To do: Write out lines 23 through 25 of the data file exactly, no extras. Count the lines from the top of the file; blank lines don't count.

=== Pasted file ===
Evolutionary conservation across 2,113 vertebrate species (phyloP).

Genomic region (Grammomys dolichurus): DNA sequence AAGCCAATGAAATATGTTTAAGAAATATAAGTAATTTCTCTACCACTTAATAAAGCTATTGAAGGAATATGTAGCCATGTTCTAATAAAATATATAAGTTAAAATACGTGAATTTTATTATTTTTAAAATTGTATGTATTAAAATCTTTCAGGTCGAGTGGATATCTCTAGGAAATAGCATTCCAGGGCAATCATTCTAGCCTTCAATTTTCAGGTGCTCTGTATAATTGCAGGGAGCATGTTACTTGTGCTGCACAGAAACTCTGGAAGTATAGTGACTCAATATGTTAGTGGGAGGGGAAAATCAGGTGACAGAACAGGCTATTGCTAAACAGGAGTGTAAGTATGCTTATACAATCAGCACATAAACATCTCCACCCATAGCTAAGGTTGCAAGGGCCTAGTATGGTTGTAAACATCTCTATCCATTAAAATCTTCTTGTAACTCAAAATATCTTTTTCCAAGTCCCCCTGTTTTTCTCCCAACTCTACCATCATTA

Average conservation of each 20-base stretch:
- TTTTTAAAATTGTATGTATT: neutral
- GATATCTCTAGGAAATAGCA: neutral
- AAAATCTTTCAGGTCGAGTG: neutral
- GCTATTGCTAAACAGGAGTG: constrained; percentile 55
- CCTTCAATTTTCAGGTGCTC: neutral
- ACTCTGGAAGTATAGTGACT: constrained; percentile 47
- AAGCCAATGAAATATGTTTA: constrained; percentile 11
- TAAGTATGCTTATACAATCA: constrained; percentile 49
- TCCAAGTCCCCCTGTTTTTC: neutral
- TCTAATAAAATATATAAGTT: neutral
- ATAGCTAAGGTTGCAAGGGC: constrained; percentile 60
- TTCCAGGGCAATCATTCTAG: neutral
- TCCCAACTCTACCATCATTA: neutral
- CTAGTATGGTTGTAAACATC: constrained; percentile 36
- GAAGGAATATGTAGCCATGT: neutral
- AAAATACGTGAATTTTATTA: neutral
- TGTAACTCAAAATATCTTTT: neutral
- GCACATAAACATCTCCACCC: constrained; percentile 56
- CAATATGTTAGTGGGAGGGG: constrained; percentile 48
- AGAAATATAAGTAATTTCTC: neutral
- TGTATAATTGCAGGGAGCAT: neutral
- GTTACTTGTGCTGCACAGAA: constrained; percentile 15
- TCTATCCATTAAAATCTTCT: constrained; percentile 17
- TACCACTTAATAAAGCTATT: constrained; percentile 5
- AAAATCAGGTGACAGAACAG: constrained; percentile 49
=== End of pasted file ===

- AGAAATATAAGTAATTTCTC: neutral
- TGTATAATTGCAGGGAGCAT: neutral
- GTTACTTGTGCTGCACAGAA: constrained; percentile 15